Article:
What is urinary incontinence?
Urinary incontinence is when children can’t control their bladders and wet themselves during the day. It’s accidental.
Causes of urinary incontinence
Urinary incontinence has various causes.
Sometimes urinary incontinence happens because children’s bladders, genitals, urinary tracts or urethras haven’t developed properly, which means they don’t work properly.
Some children have overactive bladders, which means their bladders don’t store urine the way they’re supposed to. This can make children suddenly feel like they have to do a wee, so they wet themselves.
Other children have underactive bladders, which means they can’t empty their bladders fully, so wee can dribble out before or after they go to the toilet.
Constipation and urinary tract infections (UTI) can cause temporary daytime wetting for some children.
Stressful life events – like starting school, the birth of a new sibling, or parents separating – can make it hard for some children to focus on going to the toilet by themselves. They might accidentally wet themselves as a result.
Children who have daytime wetting often also experience bedwetting at night.
Daytime wetting is accidental. It can be frustrating and worrying, so it’s good to know there are effective treatment options that can help your child.
Symptoms of urinary incontinence
The main symptom of urinary incontinence is children accidentally wetting themselves during the day.
How often children wet themselves during the day varies. It can be:
- continuous, which means the child has an uncontrollable dribble of wee and has never had a period of dryness
- intermittent, which means the child has periods of dryness during the day.
Whether urinary incontinence is continuous or intermittent depends on what’s causing the incontinence.
Should you see a doctor about urinary incontinence in children?
You should see your GP for advice about treatment and management if your child is older than five years and:
- is experiencing urinary incontinence more than once a month
- has never had a period of dryness.
When you see the GP, the GP might start by doing a physical examination of your child’s tummy, lower back and genitals. The GP might also test your child’s urine.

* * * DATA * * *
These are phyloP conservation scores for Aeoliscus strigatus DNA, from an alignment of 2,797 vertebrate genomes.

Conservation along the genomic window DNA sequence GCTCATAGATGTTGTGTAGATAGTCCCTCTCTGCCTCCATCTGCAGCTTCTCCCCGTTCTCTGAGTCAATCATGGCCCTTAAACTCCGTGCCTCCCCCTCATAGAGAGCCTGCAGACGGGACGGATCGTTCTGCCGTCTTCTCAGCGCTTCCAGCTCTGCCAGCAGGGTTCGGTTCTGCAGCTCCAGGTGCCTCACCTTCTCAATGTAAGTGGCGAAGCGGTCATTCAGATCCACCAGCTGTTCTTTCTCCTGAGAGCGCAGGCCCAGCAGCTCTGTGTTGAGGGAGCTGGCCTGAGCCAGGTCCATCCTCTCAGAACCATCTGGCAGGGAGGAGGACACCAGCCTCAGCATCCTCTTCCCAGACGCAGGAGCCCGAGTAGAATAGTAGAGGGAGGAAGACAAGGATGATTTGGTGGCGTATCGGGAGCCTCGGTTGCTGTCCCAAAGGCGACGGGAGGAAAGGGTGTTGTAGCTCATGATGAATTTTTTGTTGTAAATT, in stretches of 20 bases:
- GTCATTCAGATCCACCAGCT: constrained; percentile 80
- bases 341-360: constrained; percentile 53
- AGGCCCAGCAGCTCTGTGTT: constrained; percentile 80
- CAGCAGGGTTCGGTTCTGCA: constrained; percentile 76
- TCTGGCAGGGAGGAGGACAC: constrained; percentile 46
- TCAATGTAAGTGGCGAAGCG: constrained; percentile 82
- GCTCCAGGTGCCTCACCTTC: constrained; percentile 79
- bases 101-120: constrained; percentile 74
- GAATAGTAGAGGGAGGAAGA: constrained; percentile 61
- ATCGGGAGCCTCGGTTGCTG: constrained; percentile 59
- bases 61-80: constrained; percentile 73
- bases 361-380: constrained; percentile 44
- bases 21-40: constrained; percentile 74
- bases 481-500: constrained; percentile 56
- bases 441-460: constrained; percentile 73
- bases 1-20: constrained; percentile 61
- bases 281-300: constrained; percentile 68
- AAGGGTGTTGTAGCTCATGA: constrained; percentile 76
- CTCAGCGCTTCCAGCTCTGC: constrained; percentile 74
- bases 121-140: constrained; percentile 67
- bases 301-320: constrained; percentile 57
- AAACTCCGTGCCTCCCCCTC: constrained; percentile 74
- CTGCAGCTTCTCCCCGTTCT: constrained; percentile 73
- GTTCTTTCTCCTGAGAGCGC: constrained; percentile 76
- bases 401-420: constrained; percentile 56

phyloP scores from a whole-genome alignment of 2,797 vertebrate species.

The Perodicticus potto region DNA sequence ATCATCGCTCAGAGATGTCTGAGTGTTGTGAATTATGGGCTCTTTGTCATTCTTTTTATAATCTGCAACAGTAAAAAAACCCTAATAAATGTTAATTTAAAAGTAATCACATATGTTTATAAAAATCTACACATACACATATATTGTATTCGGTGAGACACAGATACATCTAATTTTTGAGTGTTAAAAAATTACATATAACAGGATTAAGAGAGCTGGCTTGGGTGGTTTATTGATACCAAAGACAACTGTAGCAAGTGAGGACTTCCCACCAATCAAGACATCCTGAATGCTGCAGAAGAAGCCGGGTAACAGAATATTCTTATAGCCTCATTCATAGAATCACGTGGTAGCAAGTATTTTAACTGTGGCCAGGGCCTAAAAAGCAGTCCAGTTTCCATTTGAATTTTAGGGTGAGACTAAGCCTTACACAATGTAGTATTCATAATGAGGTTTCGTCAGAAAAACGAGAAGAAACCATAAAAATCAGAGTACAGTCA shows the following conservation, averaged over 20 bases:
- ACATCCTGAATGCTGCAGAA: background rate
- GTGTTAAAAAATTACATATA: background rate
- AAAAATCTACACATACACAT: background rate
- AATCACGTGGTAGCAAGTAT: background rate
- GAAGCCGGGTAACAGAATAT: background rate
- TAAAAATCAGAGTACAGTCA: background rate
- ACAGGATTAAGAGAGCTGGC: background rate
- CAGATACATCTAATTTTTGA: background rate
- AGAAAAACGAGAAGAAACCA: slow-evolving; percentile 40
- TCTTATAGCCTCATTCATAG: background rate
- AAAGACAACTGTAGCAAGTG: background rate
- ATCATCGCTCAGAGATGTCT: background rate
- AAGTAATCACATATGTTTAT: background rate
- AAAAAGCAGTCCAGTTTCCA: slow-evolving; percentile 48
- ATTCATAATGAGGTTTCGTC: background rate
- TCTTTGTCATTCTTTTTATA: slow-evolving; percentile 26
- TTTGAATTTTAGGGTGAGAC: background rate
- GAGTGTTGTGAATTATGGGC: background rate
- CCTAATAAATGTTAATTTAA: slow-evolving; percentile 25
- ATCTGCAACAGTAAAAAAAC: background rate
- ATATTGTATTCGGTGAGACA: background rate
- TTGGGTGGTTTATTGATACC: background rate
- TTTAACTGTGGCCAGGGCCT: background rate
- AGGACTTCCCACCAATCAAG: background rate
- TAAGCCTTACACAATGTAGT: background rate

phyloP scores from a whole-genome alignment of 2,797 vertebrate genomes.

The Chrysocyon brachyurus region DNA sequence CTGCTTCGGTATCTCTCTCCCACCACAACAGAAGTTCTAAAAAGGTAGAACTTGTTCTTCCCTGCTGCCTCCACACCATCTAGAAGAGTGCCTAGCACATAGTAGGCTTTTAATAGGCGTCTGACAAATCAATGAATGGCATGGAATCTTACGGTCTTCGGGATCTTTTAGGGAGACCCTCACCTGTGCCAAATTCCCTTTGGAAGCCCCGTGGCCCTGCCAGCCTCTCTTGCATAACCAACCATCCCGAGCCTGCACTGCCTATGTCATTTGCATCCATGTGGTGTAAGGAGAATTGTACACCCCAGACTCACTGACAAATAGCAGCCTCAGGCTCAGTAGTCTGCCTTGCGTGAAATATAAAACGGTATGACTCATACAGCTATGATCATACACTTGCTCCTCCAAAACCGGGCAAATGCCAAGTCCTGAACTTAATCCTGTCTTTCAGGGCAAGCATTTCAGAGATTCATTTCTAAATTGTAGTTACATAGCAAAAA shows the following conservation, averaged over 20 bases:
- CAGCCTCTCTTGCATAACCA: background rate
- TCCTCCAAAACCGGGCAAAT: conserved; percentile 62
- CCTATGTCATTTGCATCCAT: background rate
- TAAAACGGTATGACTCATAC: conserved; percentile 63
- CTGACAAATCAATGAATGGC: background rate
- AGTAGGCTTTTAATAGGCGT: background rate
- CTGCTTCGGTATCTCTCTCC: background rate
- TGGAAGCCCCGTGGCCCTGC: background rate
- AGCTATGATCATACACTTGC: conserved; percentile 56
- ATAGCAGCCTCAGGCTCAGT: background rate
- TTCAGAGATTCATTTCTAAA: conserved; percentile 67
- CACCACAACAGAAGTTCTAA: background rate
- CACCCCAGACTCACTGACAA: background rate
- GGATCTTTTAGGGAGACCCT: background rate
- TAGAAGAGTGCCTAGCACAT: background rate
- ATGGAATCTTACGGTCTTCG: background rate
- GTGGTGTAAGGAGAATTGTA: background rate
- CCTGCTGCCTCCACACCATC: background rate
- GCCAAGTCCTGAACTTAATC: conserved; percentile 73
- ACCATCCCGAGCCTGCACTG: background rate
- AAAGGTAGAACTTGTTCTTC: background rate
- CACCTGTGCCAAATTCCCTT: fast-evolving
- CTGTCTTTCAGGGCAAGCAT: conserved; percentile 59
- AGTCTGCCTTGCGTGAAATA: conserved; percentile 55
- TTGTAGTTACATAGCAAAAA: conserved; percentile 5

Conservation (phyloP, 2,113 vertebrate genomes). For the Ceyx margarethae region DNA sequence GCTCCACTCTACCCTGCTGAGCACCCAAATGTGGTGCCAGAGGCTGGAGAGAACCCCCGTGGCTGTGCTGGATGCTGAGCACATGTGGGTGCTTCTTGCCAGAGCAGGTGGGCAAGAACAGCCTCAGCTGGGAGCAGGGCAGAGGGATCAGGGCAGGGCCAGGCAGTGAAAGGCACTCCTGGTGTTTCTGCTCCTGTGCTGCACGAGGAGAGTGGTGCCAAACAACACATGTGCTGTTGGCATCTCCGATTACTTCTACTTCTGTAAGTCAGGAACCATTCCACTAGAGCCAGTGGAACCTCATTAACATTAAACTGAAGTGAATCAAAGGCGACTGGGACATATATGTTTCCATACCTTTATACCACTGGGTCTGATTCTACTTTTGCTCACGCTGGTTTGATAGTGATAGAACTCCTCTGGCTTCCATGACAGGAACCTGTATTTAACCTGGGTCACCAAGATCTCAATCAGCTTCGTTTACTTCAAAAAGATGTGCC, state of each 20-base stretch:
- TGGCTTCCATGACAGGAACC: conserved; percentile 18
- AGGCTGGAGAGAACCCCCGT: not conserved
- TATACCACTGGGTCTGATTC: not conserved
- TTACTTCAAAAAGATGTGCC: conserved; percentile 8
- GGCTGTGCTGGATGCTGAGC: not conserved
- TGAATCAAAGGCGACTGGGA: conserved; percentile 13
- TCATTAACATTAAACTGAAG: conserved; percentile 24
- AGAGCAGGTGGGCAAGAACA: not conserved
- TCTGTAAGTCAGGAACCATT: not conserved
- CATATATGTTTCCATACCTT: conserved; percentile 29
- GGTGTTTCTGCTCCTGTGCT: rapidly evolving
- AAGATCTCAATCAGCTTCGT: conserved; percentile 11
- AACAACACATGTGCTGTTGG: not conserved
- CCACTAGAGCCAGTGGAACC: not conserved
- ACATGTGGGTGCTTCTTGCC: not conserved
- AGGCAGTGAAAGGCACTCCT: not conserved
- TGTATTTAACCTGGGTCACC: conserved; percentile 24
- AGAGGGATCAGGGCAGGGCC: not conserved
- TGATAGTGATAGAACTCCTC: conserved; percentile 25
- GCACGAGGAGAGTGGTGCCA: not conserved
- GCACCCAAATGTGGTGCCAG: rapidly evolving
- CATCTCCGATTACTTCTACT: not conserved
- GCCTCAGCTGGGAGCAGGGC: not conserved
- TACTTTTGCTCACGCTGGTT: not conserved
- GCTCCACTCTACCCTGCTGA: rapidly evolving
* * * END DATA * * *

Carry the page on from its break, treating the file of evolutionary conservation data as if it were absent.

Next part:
The GP might refer your child to a continence nurse or medical specialist.
Treatment for urinary incontinence in children
There are many different treatment options for urinary incontinence. The right treatment for your child will depend on what’s causing the incontinence.
The most common treatment for urinary incontinence is behaviour modification, which is also called urotherapy.
This involves giving children information about how their bodies store and get rid of wee, and also about:
- going to the toilet regularly
- not holding on when they need to wee
- recognising the signs of needing to do a wee.
Your child might need to keep a diary of how often they go to the toilet, how long they go between wees, and how often they wet themselves.
Your child might also need to keep track of how much they drink and how much wee they do when they go to the toilet. As part of the treatment, your child will probably be asked to wee at particular times throughout the day.
In some cases, the doctor might prescribe medication to treat daytime wetting. The type of medication depends on the cause. Your doctor can explain why medication is needed and whether it has any side effects.
Other treatment options
Depending on the cause of your child’s urinary incontinence, there are other treatment options. These treatment options are for more complex cases of incontinence, and your GP will usually refer you to a specialist for advice about these options.